This month, we talk to author John David Anderson about his novel, Granted. He talks to us about how he handles difficult subjects such as bullying.
Want to catch up? Check out last month’s Ink Splat here.
This month, John David Anderson has challenged us with something he used when writing Granted that helped him with world building and character creation.
Step 1: Pick a non-human character from fables or fairy tales (ogres, werewolves, trolls, talking pigs, sprites, anthropomorphic bears, mermaids, fairies, etc). Now imagine what their typical day looks like. Do they go to school? What do they study? Do they have a job? What do they do for fun? Where is their favorite place to eat? Whom do they hang out with? What kinds of everyday problems do they face? Write a scene describing your character going about some part of their day. Then…
Step 2: Choose one of the following:
A) Your character crosses paths with a HUMAN: hilarity, drama, and/or conflict
B) Your character is approached by a stranger who says “You have been chosen for a
special mission.” What is that mission? And why was your character chosen?
C) A house falls on your character from out of nowhere, smooshing them DEAD. Continue
your story with whoever steps out of that house.
Aim for between 350 and 1000 words. Submit your response by emailing email@example.com. You might be published on our website!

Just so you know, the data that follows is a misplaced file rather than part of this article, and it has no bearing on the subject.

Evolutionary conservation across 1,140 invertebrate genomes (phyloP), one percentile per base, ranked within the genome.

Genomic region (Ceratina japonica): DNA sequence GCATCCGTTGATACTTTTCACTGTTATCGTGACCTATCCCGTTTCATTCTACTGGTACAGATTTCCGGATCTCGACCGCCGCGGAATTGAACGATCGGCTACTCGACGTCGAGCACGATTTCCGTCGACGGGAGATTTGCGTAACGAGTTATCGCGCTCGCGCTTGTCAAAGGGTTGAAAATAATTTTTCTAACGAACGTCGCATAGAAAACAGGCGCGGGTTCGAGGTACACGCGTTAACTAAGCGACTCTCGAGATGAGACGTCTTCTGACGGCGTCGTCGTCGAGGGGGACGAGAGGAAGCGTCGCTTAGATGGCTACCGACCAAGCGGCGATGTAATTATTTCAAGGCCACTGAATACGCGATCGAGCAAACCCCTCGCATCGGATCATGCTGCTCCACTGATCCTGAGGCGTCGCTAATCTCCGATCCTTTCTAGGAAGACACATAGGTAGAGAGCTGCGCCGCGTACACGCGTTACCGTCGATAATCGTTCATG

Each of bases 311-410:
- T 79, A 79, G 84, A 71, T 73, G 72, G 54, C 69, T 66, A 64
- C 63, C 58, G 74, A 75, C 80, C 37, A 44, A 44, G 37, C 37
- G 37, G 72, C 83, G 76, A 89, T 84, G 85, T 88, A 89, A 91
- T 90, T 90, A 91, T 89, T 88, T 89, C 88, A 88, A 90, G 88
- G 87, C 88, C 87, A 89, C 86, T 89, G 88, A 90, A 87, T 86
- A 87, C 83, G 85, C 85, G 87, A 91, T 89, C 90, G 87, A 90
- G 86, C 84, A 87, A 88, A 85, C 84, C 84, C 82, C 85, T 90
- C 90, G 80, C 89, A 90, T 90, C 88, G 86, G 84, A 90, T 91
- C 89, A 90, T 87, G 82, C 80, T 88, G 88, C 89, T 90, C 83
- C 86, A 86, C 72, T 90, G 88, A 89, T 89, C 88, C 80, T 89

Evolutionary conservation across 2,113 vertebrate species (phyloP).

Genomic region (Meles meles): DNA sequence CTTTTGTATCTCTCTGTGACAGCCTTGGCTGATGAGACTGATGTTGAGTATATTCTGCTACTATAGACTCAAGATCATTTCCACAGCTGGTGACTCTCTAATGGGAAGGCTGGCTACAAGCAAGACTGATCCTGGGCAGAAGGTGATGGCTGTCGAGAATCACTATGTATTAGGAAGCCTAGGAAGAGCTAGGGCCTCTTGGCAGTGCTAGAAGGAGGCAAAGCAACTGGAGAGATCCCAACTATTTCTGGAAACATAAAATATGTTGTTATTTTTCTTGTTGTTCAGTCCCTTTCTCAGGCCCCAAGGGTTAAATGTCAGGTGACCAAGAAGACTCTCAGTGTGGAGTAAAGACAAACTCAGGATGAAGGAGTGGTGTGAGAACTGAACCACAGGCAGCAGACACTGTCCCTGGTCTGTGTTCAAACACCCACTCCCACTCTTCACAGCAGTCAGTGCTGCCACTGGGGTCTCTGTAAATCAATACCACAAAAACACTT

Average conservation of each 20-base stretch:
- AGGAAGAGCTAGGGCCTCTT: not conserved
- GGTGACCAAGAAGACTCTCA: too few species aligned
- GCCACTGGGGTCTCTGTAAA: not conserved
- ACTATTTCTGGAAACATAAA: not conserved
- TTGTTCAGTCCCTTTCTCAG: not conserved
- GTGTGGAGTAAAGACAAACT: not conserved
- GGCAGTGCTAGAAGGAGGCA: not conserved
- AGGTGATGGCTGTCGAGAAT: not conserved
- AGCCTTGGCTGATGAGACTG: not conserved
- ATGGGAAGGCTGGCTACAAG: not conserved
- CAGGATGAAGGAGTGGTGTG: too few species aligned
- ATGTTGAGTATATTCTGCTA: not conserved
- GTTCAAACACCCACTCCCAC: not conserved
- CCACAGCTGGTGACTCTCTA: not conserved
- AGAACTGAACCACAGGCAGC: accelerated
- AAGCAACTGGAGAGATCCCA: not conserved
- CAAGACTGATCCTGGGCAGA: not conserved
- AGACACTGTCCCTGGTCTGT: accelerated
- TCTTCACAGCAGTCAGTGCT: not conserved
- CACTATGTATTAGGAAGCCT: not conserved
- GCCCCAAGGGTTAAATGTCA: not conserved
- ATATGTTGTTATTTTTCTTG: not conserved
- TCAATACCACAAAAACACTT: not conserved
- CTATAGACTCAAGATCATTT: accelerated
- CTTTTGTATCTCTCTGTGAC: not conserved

An Interview with John David Anderson
Your most recent novel Granted, tells the story of Ophelia Delphinium Fidgets’ first mission as a wish-granting fairy. When did you feel like you really got to know Ophelia? Who in Granted’s cast of characters was the most difficult to write?
I’m not much of a planner, so writing for me is an act of constant discovery; I learn something new about my characters with every page. I really didn’t know the extent of Ophelia’s mettle (or her salty mouth) until I started challenging her. But I will say the more I got to know her, the more I liked her. Honestly both her and Sam were easy to write because they were so much fun to hang out with. The only challenging character in the book was Squint because you are never quite sure whose side he’s on.
Can you tell us a bit about your writing process for Granted? Was it the same as for your previous novels?
With Granted I did some initial research before even sitting down at the computer, which is unusual for me. I read a few books on fairies and learned some things about wish granting just to get in the right mindset. I had the advantage of knowing the ending of the novel very early on in the process (driven by this question of whether all wishes are equally worthy), so then it was a matter of fleshing out the kind of adventure that would lead to the payoff I imagined. I was a little surprised by Sam, though. I knew Ophelia would need a companion at some point, but I don’t think I realized what a big role he would end up playing when he first came on the scene. He soon became my favorite character! It was also the first time I ever sat down at the piano to write a song to accompany something in one of my books.